BGES Blog: You also give lectures, right? Give us a sample of the topics you enjoy speaking about. Is there one particular subject that you enjoy talking about the most?
BD: I focus mostly on the Revolutionary War now but I also enjoy talking about the Spanish settlements that included the first capital of the present United States being located in South Carolina for 10 years. Our educational system ignoring the history of non-English-speaking people is frustrating to me.
BGES Blog: What is the satisfaction that you find in this kind of work?
BD: The satisfaction I get from what I do is sharing with others the wonderful history of our state and our country. It is exciting when someone makes a comment that I told them something they did not know and they now plan to read about it to learn more.
BGES Blog: What is your favorite aspect of history to study?
BD: Military history remains my favorite.
BGES Blog: Are you involved with other activities?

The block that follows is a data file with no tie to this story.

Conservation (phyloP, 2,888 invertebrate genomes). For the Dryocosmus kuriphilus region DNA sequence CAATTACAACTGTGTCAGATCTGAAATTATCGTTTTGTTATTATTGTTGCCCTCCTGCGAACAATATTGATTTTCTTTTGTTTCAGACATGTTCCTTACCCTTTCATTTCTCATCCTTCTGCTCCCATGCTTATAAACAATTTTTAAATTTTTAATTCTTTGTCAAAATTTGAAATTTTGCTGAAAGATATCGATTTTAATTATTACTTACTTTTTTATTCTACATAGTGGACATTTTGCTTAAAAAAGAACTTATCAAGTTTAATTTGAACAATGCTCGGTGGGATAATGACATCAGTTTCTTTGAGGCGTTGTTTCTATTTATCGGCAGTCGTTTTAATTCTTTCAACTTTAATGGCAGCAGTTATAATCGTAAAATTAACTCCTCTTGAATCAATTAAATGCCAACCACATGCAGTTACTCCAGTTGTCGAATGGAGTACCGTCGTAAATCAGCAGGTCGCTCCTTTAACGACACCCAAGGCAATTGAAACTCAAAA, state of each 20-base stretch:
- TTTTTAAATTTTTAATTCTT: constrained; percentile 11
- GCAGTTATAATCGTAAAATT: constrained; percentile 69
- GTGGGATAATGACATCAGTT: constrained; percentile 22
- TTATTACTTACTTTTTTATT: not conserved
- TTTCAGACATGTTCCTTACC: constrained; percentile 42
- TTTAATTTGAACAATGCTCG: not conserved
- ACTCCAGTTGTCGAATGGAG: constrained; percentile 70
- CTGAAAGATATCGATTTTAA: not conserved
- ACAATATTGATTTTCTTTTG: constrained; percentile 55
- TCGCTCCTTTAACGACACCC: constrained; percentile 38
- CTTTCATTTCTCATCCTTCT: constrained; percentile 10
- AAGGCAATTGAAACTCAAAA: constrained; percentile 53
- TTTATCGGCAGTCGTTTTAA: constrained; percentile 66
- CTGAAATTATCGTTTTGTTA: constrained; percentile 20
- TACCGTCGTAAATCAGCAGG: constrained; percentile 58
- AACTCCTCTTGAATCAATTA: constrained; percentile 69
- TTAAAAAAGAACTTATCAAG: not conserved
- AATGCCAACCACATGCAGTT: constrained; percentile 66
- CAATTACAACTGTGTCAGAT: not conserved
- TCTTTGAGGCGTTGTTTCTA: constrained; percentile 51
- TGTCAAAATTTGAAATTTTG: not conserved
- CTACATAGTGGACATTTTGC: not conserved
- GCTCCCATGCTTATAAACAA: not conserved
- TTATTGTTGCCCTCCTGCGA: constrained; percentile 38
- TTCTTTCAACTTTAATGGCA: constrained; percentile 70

BD: My other activities include following the adventures of my nine grandchildren as they mature (usually) and grow in age and knowledge. Someone said, “memories make us rich.” Some of my favorite memories have resulted from trips by my family to watch the Green Bay Packers play at Lambeau Field in Green Bay, Wisconsin. In 2019, 12 of us spent a weekend there together, but smaller groups have been going for about 15 years.
BGES Blog: Is there one or several projects with any of the organizations in particular that you are especially proud of? If so, please tell us a little bit about it/them!
BD: I was involved in a series of coincidences that, like dominoes falling, resulted in an artifact of the local history of Edisto Island, South Carolina, becoming one of the focal points of the new Smithsonian Museum of African American History and Culture in Washington, D.C. Starting with a connection I made during one of the Blue and Gray tours of the area around Charleston, I eventually made the initial call on behalf of the Edisto Island Historic Preservation Society, which resulted in a slave cabin from Edisto Island being transported and restored and becoming a major exhibit at the new Smithsonian Museum.
BGES Blog: Why is the study of history important to you?
BD: History is very important to me, but I’ve never really thought about why. Since I retired, it has given me many hours of pleasure as well as the opportunity to preserve and make available to others the fascinating story of those who came before us.
BGES Blog: Do you feel that as a country we’re losing touch with our past?